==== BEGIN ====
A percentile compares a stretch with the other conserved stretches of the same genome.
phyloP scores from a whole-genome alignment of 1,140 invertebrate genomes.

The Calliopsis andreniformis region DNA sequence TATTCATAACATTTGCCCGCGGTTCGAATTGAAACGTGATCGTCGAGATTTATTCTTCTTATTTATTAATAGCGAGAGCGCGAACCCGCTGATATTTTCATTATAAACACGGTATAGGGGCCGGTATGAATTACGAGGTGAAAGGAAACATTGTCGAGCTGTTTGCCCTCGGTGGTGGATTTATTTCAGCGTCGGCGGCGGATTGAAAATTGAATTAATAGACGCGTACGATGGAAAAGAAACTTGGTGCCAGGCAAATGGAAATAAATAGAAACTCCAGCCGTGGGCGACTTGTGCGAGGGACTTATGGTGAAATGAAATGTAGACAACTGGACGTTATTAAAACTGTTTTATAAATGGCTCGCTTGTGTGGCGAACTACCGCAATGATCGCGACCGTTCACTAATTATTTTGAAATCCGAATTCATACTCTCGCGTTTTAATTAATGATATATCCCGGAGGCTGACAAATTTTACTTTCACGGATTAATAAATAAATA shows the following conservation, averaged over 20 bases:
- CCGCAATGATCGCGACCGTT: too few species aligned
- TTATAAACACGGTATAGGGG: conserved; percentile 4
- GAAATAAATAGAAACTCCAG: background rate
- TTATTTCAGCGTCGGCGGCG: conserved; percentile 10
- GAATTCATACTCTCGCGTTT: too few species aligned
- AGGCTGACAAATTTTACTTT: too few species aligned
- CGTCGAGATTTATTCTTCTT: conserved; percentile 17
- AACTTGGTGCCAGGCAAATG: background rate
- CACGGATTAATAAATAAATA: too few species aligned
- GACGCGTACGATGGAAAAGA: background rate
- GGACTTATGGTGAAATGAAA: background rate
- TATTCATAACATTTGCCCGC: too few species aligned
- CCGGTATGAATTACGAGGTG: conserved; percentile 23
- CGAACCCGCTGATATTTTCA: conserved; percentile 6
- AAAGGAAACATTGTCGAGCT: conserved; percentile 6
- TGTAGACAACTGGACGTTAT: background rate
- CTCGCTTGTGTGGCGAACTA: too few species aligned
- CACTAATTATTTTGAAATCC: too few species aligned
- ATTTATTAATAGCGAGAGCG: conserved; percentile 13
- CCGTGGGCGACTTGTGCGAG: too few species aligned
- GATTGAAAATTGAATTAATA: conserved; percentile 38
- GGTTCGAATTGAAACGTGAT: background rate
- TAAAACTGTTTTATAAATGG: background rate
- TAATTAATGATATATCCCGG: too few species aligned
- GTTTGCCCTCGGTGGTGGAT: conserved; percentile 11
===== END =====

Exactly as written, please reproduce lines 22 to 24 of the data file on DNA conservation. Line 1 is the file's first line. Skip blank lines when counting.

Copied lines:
- ATTTATTAATAGCGAGAGCG: conserved; percentile 13
- CCGTGGGCGACTTGTGCGAG: too few species aligned
- GATTGAAAATTGAATTAATA: conserved; percentile 38